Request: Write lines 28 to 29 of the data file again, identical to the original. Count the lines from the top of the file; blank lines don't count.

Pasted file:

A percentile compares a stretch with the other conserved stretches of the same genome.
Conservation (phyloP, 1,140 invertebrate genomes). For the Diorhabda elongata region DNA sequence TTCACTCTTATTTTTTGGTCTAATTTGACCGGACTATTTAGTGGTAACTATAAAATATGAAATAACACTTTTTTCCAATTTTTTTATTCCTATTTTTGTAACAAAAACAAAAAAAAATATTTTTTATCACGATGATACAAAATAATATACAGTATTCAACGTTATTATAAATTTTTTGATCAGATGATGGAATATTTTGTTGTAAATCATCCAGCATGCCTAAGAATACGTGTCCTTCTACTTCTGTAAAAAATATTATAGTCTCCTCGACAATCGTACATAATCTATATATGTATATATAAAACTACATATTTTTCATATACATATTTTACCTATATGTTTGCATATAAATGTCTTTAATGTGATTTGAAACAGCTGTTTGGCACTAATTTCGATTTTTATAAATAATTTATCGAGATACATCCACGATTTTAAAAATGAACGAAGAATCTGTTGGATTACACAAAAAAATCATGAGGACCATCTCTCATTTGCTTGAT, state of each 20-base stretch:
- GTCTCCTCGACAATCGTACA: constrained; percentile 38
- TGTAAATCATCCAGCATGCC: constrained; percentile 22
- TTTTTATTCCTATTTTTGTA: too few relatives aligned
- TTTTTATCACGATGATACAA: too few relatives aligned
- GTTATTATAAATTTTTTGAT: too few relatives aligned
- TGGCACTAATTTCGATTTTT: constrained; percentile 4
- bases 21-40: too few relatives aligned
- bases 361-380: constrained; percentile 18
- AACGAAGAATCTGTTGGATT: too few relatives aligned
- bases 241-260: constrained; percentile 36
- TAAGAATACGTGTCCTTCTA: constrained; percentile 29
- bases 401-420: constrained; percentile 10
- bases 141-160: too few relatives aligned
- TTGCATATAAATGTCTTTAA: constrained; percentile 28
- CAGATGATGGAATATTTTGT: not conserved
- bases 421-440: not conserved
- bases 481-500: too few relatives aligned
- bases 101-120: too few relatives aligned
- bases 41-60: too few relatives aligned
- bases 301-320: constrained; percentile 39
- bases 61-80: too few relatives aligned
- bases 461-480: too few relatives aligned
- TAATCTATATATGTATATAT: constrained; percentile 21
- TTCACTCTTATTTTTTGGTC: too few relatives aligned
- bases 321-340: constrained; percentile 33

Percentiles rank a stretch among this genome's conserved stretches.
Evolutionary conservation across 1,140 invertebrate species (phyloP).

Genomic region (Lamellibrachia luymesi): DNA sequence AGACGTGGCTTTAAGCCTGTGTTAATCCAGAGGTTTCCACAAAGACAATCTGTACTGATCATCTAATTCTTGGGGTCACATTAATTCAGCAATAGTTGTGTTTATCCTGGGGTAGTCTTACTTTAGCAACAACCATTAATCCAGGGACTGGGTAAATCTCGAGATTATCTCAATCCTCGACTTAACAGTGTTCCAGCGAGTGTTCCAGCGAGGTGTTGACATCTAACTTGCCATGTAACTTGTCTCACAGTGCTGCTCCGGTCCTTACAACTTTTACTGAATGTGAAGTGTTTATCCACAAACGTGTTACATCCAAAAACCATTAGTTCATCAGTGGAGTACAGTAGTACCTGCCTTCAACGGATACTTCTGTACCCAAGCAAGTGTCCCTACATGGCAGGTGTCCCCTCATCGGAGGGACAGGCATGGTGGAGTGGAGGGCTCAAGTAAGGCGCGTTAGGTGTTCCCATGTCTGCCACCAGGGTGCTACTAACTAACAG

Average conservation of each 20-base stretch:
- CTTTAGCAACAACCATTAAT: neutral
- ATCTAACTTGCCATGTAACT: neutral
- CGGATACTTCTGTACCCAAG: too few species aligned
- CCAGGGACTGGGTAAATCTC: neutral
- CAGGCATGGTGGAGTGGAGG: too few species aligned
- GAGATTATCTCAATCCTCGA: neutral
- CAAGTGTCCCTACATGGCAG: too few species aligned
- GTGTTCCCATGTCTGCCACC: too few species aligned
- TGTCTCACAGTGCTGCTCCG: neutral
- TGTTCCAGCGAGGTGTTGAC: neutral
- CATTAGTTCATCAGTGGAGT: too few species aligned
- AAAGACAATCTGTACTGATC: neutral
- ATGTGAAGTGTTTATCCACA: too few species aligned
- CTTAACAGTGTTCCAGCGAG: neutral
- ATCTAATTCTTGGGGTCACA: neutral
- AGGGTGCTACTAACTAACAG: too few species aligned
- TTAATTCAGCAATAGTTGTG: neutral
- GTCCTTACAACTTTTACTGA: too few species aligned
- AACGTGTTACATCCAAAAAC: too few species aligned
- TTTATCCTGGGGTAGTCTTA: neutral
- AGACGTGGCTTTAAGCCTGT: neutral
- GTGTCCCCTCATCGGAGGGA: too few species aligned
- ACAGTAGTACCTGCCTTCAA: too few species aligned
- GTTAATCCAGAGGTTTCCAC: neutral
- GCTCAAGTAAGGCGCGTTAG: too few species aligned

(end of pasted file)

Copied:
Percentiles rank a stretch among this genome's conserved stretches.
Evolutionary conservation across 1,140 invertebrate species (phyloP).